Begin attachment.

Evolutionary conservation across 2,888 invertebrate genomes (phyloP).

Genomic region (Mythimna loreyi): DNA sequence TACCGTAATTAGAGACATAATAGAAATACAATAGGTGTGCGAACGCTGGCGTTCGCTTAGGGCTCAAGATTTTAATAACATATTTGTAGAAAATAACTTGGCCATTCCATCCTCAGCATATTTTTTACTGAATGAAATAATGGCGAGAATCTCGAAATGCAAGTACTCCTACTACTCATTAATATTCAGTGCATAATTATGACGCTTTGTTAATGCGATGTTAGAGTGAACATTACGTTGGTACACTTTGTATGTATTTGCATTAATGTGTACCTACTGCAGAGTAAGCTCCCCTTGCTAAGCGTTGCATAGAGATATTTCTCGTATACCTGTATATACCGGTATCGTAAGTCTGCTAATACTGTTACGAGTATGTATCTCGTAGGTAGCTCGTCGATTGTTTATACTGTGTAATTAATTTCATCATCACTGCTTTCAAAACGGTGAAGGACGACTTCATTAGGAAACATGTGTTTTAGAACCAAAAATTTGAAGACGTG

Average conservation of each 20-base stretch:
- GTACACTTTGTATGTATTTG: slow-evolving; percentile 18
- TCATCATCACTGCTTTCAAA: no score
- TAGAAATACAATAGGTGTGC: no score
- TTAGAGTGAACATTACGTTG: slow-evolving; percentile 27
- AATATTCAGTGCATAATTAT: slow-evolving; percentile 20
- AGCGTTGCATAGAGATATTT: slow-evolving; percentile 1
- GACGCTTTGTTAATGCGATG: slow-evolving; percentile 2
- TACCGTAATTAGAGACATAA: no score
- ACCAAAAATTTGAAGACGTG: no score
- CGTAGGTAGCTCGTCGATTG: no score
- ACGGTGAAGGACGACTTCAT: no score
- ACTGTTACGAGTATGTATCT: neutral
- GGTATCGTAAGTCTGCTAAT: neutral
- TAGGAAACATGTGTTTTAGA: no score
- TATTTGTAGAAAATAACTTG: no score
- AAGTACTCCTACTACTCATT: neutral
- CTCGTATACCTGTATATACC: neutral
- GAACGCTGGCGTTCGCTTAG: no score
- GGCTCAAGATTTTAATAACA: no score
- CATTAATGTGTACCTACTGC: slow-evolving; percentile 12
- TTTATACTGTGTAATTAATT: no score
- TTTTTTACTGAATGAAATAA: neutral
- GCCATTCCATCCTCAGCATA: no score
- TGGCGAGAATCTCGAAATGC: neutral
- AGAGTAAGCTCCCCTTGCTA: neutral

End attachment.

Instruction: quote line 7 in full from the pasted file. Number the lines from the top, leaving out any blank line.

- TTAGAGTGAACATTACGTTG: slow-evolving; percentile 27